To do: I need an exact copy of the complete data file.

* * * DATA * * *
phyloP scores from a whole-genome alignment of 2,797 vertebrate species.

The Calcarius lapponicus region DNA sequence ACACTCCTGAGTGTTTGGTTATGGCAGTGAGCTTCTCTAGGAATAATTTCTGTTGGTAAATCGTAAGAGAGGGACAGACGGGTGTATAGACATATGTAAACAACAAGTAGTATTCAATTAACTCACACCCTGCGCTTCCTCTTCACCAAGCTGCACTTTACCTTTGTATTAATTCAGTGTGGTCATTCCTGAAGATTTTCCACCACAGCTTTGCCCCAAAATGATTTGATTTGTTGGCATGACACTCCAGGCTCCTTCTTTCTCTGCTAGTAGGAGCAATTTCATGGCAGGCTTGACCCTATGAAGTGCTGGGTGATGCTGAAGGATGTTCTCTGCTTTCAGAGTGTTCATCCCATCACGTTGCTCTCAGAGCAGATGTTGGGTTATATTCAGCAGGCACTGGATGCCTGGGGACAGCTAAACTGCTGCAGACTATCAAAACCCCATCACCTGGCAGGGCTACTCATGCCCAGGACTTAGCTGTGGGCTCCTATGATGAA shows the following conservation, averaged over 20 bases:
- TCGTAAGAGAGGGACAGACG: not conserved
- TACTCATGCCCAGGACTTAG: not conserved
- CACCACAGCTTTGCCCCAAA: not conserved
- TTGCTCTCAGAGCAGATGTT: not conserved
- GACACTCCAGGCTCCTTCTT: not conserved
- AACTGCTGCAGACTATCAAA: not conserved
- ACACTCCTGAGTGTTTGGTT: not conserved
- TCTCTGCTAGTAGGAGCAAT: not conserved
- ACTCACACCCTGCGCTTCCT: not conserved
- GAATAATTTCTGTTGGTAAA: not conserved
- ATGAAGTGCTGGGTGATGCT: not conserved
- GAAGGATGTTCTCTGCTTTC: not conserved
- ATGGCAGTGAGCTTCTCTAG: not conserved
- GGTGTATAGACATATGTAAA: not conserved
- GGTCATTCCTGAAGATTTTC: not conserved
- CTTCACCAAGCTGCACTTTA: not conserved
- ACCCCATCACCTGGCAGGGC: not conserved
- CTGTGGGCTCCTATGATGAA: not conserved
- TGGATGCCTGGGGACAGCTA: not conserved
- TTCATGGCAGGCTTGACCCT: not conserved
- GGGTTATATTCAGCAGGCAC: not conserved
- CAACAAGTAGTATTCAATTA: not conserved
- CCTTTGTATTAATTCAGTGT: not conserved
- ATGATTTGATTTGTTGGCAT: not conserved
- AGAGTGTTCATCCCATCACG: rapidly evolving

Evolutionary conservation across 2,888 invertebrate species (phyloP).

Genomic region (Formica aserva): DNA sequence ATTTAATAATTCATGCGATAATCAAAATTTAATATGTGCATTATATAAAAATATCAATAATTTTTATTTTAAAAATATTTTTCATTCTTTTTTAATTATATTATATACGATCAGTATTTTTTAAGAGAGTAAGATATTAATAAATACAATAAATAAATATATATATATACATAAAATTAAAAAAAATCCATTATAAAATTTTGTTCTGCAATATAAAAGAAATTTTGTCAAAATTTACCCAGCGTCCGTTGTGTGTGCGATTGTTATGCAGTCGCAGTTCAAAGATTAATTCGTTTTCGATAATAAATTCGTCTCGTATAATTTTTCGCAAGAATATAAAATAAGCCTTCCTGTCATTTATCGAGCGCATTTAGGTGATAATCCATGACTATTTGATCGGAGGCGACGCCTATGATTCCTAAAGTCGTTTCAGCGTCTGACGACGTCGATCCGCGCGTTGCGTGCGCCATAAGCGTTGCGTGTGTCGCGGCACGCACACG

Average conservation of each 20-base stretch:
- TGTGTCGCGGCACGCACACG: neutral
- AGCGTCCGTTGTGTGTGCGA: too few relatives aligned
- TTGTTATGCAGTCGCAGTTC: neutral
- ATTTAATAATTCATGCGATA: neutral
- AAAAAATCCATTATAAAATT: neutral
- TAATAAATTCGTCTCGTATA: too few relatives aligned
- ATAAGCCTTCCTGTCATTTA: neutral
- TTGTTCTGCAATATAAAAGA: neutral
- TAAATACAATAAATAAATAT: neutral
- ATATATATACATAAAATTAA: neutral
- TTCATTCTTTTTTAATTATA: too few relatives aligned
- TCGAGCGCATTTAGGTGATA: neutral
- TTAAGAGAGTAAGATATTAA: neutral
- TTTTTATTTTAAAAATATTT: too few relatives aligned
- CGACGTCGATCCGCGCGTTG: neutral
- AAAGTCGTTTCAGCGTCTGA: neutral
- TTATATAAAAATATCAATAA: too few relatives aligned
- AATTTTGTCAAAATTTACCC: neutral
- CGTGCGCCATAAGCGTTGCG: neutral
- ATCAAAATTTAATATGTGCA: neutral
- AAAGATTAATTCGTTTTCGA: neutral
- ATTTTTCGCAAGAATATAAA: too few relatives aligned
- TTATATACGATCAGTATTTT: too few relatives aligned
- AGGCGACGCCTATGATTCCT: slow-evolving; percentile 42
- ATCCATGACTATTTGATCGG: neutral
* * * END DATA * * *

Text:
phyloP scores from a whole-genome alignment of 2,797 vertebrate species.

The Calcarius lapponicus region DNA sequence ACACTCCTGAGTGTTTGGTTATGGCAGTGAGCTTCTCTAGGAATAATTTCTGTTGGTAAATCGTAAGAGAGGGACAGACGGGTGTATAGACATATGTAAACAACAAGTAGTATTCAATTAACTCACACCCTGCGCTTCCTCTTCACCAAGCTGCACTTTACCTTTGTATTAATTCAGTGTGGTCATTCCTGAAGATTTTCCACCACAGCTTTGCCCCAAAATGATTTGATTTGTTGGCATGACACTCCAGGCTCCTTCTTTCTCTGCTAGTAGGAGCAATTTCATGGCAGGCTTGACCCTATGAAGTGCTGGGTGATGCTGAAGGATGTTCTCTGCTTTCAGAGTGTTCATCCCATCACGTTGCTCTCAGAGCAGATGTTGGGTTATATTCAGCAGGCACTGGATGCCTGGGGACAGCTAAACTGCTGCAGACTATCAAAACCCCATCACCTGGCAGGGCTACTCATGCCCAGGACTTAGCTGTGGGCTCCTATGATGAA shows the following conservation, averaged over 20 bases:
- TCGTAAGAGAGGGACAGACG: not conserved
- TACTCATGCCCAGGACTTAG: not conserved
- CACCACAGCTTTGCCCCAAA: not conserved
- TTGCTCTCAGAGCAGATGTT: not conserved
- GACACTCCAGGCTCCTTCTT: not conserved
- AACTGCTGCAGACTATCAAA: not conserved
- ACACTCCTGAGTGTTTGGTT: not conserved
- TCTCTGCTAGTAGGAGCAAT: not conserved
- ACTCACACCCTGCGCTTCCT: not conserved
- GAATAATTTCTGTTGGTAAA: not conserved
- ATGAAGTGCTGGGTGATGCT: not conserved
- GAAGGATGTTCTCTGCTTTC: not conserved
- ATGGCAGTGAGCTTCTCTAG: not conserved
- GGTGTATAGACATATGTAAA: not conserved
- GGTCATTCCTGAAGATTTTC: not conserved
- CTTCACCAAGCTGCACTTTA: not conserved
- ACCCCATCACCTGGCAGGGC: not conserved
- CTGTGGGCTCCTATGATGAA: not conserved
- TGGATGCCTGGGGACAGCTA: not conserved
- TTCATGGCAGGCTTGACCCT: not conserved
- GGGTTATATTCAGCAGGCAC: not conserved
- CAACAAGTAGTATTCAATTA: not conserved
- CCTTTGTATTAATTCAGTGT: not conserved
- ATGATTTGATTTGTTGGCAT: not conserved
- AGAGTGTTCATCCCATCACG: rapidly evolving

Evolutionary conservation across 2,888 invertebrate species (phyloP).

Genomic region (Formica aserva): DNA sequence ATTTAATAATTCATGCGATAATCAAAATTTAATATGTGCATTATATAAAAATATCAATAATTTTTATTTTAAAAATATTTTTCATTCTTTTTTAATTATATTATATACGATCAGTATTTTTTAAGAGAGTAAGATATTAATAAATACAATAAATAAATATATATATATACATAAAATTAAAAAAAATCCATTATAAAATTTTGTTCTGCAATATAAAAGAAATTTTGTCAAAATTTACCCAGCGTCCGTTGTGTGTGCGATTGTTATGCAGTCGCAGTTCAAAGATTAATTCGTTTTCGATAATAAATTCGTCTCGTATAATTTTTCGCAAGAATATAAAATAAGCCTTCCTGTCATTTATCGAGCGCATTTAGGTGATAATCCATGACTATTTGATCGGAGGCGACGCCTATGATTCCTAAAGTCGTTTCAGCGTCTGACGACGTCGATCCGCGCGTTGCGTGCGCCATAAGCGTTGCGTGTGTCGCGGCACGCACACG

Average conservation of each 20-base stretch:
- TGTGTCGCGGCACGCACACG: neutral
- AGCGTCCGTTGTGTGTGCGA: too few relatives aligned
- TTGTTATGCAGTCGCAGTTC: neutral
- ATTTAATAATTCATGCGATA: neutral
- AAAAAATCCATTATAAAATT: neutral
- TAATAAATTCGTCTCGTATA: too few relatives aligned
- ATAAGCCTTCCTGTCATTTA: neutral
- TTGTTCTGCAATATAAAAGA: neutral
- TAAATACAATAAATAAATAT: neutral
- ATATATATACATAAAATTAA: neutral
- TTCATTCTTTTTTAATTATA: too few relatives aligned
- TCGAGCGCATTTAGGTGATA: neutral
- TTAAGAGAGTAAGATATTAA: neutral
- TTTTTATTTTAAAAATATTT: too few relatives aligned
- CGACGTCGATCCGCGCGTTG: neutral
- AAAGTCGTTTCAGCGTCTGA: neutral
- TTATATAAAAATATCAATAA: too few relatives aligned
- AATTTTGTCAAAATTTACCC: neutral
- CGTGCGCCATAAGCGTTGCG: neutral
- ATCAAAATTTAATATGTGCA: neutral
- AAAGATTAATTCGTTTTCGA: neutral
- ATTTTTCGCAAGAATATAAA: too few relatives aligned
- TTATATACGATCAGTATTTT: too few relatives aligned
- AGGCGACGCCTATGATTCCT: slow-evolving; percentile 42
- ATCCATGACTATTTGATCGG: neutral